With school back in full swing, so are those pesky parasites that make kids itch, and parents across Australia twitch.
In preparation for the new school year, NitWits sat down with Ian F Burgess, one of the world’s leading entomologists to talk all things lice. Currently heading the UK’s Insect Research and Development Limited, Burgess has worked closely with NitWits to create the innovative NitWits, All in One formula.
1. If left untreated, what are the ramifications of head lice?
Obviously if left untreated in any way the numbers of lice build up and with them the possibility of irritation. The real problem is if you scratch your head and get a bacterial infection. Impetigo of the scalp is almost exclusively linked with head lice infestation.
2. Are children more at risk of head lice? If so, what are the reasons?
Children do get head lice more, because they spend more time in close contact with their peer group and don’t have much inhibition about close physical contact..
3. Does gender play any kind of role in attracting head lice? E.g Are females more prone?
Lice are not attracted to one gender more than the other. However, girls spend more time in “close” play and closer personal contact than boys – so they have more chances to pass them around. Also if you have long thick hair it makes it much harder to find lice – so girls often have more of them for longer.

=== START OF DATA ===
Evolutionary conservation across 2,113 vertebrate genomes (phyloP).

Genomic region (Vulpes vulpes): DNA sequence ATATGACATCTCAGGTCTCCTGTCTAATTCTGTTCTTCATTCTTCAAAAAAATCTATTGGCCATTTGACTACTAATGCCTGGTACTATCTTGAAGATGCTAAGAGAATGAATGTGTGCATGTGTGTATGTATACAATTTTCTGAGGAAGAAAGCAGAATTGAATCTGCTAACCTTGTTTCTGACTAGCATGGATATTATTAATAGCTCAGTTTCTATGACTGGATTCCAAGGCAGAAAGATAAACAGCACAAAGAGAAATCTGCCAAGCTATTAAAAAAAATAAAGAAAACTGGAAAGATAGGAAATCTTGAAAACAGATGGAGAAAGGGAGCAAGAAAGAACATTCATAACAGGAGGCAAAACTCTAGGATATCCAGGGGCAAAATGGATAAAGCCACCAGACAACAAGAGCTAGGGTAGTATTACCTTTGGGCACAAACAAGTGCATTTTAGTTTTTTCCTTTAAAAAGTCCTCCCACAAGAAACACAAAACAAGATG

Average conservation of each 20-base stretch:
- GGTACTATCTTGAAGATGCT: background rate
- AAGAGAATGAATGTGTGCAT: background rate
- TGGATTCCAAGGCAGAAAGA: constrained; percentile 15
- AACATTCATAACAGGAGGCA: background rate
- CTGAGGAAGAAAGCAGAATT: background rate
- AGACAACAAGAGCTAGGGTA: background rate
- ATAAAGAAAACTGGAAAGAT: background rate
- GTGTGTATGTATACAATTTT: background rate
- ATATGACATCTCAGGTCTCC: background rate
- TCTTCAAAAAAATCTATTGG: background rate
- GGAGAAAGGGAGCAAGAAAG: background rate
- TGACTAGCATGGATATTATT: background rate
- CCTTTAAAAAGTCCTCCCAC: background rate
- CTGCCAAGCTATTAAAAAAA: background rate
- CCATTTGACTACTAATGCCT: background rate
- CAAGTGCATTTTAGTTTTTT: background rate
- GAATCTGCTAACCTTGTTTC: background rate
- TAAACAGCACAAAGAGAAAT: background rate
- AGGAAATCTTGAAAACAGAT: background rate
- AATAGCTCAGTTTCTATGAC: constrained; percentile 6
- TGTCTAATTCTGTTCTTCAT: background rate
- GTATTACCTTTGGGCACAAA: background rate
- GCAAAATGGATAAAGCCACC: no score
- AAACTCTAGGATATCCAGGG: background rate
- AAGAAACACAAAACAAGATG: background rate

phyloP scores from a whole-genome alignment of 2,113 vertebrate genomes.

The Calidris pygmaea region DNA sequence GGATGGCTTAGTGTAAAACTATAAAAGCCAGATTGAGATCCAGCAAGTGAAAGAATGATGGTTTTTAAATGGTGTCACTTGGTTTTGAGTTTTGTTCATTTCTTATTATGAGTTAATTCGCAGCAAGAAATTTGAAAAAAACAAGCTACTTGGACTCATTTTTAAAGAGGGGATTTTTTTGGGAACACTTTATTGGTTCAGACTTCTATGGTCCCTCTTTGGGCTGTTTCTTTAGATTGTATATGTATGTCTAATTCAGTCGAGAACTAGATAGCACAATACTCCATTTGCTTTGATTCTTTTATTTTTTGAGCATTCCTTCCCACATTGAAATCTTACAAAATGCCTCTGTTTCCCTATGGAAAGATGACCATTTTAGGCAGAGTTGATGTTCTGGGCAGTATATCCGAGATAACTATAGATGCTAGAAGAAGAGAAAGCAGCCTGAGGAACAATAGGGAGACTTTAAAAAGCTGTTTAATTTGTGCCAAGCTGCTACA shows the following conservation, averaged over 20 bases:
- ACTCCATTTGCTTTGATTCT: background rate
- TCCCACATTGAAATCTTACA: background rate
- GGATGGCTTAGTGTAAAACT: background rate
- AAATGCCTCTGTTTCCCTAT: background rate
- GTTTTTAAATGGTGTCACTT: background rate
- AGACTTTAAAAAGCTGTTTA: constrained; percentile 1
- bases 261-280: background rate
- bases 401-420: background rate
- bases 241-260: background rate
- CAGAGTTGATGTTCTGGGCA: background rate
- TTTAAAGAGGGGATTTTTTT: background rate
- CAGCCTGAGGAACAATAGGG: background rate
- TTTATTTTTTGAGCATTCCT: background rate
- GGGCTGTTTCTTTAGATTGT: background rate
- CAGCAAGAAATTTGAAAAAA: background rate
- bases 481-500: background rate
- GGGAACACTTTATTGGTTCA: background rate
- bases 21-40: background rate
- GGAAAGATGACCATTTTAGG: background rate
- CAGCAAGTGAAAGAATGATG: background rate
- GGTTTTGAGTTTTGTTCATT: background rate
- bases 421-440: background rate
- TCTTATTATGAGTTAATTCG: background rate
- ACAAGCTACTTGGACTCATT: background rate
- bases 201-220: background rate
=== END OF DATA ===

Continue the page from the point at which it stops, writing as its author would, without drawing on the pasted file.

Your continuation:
4. Is it true that African-American children get head lice much less frequently than children of other backgrounds do because of a difference in the structure of the hair shaft?
The African-American story is a modern myth. Studies conducted show that children of African ethnic origin are just as likely to get head lice and the lice are not physically different in any way.
5. What are the common misconceptions/ myths people have about head lice?
How long have you got? One of the most quoted of modern myths is that “lice like clean hair” – who wouldn’t? But cleanliness has nothing to do with getting or keeping lice – it was a saying created to convince middle class families that they were just as much at risk as anyone else.